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Posts Tagged ‘Virginia’

Kirkland Memorial, Fredericksville

(The last post from the last trip -onto 2011!)

After visiting the Fredericksburg Visitor Center, watching the film, walking along the stone wall, the sunken road and visiting the cemetery on the hill, where unknown soldiers are buried in graves, with numbers indicating how many are resting in the same grave together, the # 5 is not uncommon, I’m emotionally exhausted.

And what a silly thing to say, as if being a tourist is too much. 100,ooo soldiers died in the battlefields in this area.  The waste of life is hard to contemplate.  I’m mad at Burnsides for sending wave after wave of Union soldiers into certain death here.  I thank God for Sgt. Richard Kirkland, the “Angel of the Battlefield”, a 19 year old Confederate who jumped over the stone wall and gave water to  dying and thirsty Union enemies.  And take some comfort in Theodore O’Hara’s “Bivouac of the Dead”, stanzas of which are posted at different parts of the cemetery.

Rest on embalmed and sainted dead!
Dear as the blood ye gave;
No impious footstep shall here tread
The herbage of your grave;
Nor shall your glory be forgot
While fame her records keeps,
Or Honor points the hallowed spot
Where Valor proudly sleeps.

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National Museum of the Marine Corps - Quantico

The exhibits are powerful – but nothing is more powerful than the presence of the young Marines who are touring the museum with us.  Minutes after we get our bearings in the huge main lobby, the first group marches in. They listen to instructions from their commanding officer (in perfect lines, on one bent knee in the front row) and respond with a resounding “YES,  SIR!!!”  after each one.    Some are dispatched to exhibits, some to the mess hall restaurant upstairs.  They look so young and earnest, with their hair cut so short and their shoulders squared, heads held high. There are women too, but their hair appears to have been spared.

It’s very humbling to visit this museum in their company.  After the recruitment and bootcamp exhibitions and films, we go chronologically through wars Marines have fought in – we experience sights and sounds of  WWI, Korea, Viet Nam.  Seeing the actual flag that was hoisted by the Marines on Iwo Jima is breathtaking. Who can forget that iconic photo.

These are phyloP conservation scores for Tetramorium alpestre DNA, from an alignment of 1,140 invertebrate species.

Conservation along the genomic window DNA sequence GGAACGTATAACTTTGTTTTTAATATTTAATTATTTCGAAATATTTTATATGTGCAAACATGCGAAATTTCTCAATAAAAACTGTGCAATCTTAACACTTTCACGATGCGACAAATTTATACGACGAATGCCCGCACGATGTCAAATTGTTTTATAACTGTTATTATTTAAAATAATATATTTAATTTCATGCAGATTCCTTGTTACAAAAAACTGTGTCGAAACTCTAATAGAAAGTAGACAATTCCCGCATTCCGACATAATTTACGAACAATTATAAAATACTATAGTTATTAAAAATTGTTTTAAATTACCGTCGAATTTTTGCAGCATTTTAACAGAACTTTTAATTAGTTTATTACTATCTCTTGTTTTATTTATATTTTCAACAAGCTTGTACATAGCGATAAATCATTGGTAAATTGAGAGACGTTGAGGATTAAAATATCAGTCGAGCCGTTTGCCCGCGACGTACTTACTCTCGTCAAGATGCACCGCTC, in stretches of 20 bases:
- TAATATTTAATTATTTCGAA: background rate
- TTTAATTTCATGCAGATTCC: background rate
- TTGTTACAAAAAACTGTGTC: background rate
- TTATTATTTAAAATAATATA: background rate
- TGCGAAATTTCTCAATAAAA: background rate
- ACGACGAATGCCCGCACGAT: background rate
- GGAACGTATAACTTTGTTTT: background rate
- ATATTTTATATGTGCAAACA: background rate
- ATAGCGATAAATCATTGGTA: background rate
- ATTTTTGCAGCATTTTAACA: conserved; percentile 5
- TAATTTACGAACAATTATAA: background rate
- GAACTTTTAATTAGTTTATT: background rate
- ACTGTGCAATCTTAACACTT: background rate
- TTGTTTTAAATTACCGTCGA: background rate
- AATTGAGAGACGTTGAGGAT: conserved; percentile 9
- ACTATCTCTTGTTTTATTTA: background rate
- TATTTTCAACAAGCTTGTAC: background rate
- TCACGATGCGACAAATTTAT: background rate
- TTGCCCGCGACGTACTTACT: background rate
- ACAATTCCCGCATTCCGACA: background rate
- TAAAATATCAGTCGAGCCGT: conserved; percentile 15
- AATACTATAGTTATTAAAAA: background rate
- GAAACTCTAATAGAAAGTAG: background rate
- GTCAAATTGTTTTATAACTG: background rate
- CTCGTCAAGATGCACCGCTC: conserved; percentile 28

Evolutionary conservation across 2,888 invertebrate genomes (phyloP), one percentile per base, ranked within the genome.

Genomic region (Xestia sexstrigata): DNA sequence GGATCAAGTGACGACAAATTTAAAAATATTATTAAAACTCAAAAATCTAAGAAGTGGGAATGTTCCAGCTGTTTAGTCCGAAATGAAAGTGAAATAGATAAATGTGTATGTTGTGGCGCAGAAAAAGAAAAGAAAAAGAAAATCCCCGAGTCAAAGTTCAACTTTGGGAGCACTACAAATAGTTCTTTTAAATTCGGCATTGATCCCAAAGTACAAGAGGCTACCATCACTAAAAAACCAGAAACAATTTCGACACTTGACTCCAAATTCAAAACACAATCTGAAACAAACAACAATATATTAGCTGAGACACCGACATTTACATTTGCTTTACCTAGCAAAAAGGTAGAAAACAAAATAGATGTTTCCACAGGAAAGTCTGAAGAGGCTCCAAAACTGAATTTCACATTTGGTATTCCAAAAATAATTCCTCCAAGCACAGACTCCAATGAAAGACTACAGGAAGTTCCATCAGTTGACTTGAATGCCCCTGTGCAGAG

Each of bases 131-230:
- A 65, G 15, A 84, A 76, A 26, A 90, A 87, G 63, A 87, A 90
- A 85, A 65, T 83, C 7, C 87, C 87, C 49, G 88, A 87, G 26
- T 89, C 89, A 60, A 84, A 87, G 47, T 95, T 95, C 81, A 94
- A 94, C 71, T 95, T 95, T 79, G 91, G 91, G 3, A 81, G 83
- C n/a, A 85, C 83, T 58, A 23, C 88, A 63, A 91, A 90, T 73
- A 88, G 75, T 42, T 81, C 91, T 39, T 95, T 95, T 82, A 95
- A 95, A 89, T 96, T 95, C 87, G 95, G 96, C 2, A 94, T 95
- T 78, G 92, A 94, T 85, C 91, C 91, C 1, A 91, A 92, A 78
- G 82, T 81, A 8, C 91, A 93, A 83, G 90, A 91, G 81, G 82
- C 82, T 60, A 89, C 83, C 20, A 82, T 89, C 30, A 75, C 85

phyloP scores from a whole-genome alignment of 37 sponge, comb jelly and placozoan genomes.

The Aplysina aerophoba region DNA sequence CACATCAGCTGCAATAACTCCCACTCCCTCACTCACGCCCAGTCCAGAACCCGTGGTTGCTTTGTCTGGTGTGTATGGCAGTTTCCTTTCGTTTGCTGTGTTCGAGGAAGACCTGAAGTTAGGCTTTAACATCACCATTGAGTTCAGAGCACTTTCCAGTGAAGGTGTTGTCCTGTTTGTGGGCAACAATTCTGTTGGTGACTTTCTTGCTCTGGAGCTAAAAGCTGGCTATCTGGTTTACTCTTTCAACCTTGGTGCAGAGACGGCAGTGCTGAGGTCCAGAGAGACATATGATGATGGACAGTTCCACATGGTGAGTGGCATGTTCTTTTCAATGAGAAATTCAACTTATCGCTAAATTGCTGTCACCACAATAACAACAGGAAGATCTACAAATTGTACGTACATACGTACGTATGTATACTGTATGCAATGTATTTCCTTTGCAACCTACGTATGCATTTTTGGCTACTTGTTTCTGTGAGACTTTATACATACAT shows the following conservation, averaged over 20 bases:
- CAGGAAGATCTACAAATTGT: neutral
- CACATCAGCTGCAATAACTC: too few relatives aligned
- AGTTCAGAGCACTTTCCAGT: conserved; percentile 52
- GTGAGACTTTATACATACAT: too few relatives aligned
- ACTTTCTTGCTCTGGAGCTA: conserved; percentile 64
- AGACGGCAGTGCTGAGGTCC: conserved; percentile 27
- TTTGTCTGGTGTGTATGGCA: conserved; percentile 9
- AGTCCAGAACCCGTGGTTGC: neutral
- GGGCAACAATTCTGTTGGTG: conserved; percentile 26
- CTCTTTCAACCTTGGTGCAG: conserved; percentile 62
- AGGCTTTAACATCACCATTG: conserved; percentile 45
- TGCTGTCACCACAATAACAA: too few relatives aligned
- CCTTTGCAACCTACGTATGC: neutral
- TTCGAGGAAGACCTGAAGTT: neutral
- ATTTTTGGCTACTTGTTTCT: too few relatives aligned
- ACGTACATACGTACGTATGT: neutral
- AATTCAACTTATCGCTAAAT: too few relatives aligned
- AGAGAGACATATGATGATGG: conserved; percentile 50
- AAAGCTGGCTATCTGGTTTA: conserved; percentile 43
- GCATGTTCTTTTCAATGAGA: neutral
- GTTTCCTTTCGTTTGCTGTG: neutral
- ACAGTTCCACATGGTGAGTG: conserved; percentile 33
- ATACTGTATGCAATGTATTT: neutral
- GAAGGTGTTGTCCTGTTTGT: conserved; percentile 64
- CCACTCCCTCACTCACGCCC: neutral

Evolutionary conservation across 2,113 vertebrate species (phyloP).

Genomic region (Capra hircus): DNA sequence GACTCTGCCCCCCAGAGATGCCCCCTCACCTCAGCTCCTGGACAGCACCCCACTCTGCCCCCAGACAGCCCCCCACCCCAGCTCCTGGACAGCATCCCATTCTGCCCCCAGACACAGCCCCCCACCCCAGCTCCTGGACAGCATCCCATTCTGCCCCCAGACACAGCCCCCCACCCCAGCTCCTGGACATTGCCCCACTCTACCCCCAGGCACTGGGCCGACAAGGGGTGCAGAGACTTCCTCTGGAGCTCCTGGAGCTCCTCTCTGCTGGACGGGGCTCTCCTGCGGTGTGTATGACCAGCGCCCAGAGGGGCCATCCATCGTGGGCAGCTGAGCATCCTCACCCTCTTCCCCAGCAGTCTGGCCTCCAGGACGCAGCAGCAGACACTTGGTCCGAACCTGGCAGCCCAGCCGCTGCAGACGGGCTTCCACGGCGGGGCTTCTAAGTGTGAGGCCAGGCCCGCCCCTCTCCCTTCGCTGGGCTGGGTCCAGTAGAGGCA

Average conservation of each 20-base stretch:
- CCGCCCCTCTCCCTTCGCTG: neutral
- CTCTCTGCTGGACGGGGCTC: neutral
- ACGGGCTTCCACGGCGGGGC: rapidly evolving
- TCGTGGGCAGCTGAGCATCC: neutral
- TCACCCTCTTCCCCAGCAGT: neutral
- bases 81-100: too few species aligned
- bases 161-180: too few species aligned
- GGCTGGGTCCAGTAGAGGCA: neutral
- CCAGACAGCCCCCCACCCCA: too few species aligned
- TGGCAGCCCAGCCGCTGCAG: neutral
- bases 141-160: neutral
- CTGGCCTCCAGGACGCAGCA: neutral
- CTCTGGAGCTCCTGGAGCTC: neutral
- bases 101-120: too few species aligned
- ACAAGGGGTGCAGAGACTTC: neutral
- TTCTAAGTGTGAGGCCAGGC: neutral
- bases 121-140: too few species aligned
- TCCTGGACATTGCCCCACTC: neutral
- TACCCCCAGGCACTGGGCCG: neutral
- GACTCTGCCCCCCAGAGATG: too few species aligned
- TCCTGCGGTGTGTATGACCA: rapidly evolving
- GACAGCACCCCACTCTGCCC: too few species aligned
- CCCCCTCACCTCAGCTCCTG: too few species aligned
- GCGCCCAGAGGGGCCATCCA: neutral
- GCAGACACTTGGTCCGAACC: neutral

As frivolous as a delicious lunch sounds in these circumstances – we had one here.  On second floor they have a recreation of the 18th century Tun Tavern, in Philadelphia, where according to legend the first colonial Marines were recruited in 1775.  There’s an interesting mural on one of the walls, and at one point during our meal the tavern-keeper gave a great talk about who was portrayed in it and why.

At the end of the day, we walk back to our Navion motorhome as some of the recruits are boarding their buses. It’s hard to imagine what their futures hold.  All we can do is thank them and say a prayer for their safety.

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Mount Vernon
Hats off to George and Martha!  We were thoroughly entertained here – so much to do and see.  We arrived after noon – had to scramble to get it all in. The mansion, the wharf and pioneer village, gardens, tomb, and the museums, films, some one-on-one time with Martha (she was awesome).
And as if all that history wasn’t enough – we went for the Hollywood version –  the National Treasure Guided Tour .  Okay, so we hadn’t actually seen the movie -but it got us into the basement of Mount Vernon, off the regular tourist path, and gave us lots to watch for when we rent National Treasure 2. The tour was great – half Hollywood, half history. Pictures are restricted, so we won’t be giving anything away.
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View from Mount Vernon

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We want to learn a little about spies and codes and how the NSA evolved, so we pull off the Washington Beltway and visit the small, but interesting and rather hard to find Cryptology Museum, which winds up being right next to the huge NSA complex. But DON’T take that exit and DON’T point your cameras in that direction (we didn’t) – these people are serious.  So is the museum history – fascinating, if not the best organized (although we had a wonderful docent, who was there to guide and answer all our questions) -from the earliest forms of intelligence, through solving the Enigma (German code machine in WWII) and beyond.

We make it around the rest of the Washington beltway, listening to political talk radio, of course, and check into Bull Run Regional Park.  The next day we tour  Manassas Battlefield.  The first major battle of the Civil War , where they say innocence was lost.  The young soldiers who thought they were going off to have a fun and daring (and short) adventure,  saw instead the grim and ugly face of war.  Washington picnickers were caught up in the Union retreat and Stonewall Jackson got his name here.

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